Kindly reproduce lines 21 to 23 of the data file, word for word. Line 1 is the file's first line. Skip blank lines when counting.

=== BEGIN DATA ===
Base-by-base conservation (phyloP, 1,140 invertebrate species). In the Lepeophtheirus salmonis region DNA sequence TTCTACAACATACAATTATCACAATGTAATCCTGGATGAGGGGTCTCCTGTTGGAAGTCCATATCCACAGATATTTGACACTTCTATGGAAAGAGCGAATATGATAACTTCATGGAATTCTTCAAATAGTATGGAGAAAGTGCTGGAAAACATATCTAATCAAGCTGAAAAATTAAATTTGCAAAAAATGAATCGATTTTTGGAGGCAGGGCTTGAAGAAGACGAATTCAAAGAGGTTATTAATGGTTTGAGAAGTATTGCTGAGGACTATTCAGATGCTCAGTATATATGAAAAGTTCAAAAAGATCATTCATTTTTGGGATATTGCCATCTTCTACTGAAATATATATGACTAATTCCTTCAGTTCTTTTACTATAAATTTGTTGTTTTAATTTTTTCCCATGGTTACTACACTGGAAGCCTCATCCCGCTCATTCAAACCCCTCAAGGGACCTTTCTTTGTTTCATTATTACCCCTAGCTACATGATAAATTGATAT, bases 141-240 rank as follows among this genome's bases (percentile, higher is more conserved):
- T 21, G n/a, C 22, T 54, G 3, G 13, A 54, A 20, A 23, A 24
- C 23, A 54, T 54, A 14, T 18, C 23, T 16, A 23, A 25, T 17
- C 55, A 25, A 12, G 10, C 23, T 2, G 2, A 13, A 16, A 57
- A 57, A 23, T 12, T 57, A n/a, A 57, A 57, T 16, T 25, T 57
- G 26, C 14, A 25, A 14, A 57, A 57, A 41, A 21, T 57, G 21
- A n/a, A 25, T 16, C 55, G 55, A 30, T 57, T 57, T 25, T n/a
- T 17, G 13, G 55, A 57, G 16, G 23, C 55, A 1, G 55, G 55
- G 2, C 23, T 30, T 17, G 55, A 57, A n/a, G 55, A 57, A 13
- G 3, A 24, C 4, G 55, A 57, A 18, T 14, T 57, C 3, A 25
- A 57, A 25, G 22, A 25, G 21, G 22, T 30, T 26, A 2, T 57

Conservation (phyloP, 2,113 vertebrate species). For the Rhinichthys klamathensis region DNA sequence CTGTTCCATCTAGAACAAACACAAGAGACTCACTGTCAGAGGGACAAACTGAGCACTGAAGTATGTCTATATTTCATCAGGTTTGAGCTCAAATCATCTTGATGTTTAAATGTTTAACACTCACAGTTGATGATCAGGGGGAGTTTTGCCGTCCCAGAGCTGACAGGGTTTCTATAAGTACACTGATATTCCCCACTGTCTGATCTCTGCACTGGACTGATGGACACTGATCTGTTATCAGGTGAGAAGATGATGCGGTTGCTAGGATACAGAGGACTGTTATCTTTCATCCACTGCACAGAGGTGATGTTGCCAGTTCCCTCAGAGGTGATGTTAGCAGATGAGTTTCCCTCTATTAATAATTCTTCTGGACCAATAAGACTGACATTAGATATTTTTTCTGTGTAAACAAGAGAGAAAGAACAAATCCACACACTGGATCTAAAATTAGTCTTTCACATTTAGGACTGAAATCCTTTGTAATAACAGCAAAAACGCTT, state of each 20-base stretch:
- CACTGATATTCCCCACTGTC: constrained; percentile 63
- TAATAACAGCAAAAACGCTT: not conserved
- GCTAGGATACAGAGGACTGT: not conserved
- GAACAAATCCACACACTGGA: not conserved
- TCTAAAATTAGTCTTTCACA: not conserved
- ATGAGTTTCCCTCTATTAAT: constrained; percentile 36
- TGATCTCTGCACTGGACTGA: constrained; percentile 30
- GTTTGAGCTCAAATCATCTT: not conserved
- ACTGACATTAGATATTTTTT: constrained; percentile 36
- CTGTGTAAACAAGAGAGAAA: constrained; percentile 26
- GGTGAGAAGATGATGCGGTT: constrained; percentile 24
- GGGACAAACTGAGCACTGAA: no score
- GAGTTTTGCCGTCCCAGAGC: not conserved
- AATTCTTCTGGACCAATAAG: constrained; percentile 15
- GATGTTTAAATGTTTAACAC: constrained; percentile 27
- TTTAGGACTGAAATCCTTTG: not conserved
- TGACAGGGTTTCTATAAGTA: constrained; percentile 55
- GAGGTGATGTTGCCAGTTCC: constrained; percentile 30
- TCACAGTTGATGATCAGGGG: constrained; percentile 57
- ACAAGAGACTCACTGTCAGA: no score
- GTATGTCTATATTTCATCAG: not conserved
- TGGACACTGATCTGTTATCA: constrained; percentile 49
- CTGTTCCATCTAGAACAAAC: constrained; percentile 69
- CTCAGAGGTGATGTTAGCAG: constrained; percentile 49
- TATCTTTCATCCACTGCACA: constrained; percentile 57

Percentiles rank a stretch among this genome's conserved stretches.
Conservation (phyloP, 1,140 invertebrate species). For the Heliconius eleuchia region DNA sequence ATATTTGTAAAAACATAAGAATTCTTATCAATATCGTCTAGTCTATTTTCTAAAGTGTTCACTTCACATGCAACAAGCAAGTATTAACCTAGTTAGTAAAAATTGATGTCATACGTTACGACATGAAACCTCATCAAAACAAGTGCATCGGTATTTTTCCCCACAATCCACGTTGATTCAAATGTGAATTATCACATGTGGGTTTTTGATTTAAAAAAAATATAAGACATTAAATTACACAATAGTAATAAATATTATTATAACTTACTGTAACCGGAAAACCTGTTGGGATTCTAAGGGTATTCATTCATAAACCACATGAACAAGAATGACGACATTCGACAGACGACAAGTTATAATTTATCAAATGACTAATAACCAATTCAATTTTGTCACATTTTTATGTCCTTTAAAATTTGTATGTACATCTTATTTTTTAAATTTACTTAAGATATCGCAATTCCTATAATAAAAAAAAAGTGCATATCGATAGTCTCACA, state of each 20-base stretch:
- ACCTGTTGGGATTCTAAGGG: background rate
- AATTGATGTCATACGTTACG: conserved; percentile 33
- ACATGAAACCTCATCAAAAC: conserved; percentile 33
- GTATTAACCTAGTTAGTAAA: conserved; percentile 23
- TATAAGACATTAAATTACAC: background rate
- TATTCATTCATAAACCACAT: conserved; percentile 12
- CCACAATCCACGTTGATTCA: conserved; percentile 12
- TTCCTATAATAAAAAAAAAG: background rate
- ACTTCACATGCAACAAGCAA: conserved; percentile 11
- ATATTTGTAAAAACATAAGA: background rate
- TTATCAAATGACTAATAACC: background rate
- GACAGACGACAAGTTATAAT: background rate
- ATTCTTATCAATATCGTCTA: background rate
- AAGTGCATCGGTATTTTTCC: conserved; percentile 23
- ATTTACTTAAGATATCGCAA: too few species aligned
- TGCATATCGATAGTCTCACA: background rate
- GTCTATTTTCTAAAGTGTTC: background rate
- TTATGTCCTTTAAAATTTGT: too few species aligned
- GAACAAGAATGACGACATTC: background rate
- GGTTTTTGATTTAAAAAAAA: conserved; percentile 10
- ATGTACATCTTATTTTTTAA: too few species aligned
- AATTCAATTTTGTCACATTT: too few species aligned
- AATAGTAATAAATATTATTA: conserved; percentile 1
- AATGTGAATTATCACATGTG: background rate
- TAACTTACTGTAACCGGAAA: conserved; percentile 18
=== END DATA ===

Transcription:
- ACTGACATTAGATATTTTTT: constrained; percentile 36
- CTGTGTAAACAAGAGAGAAA: constrained; percentile 26
- GGTGAGAAGATGATGCGGTT: constrained; percentile 24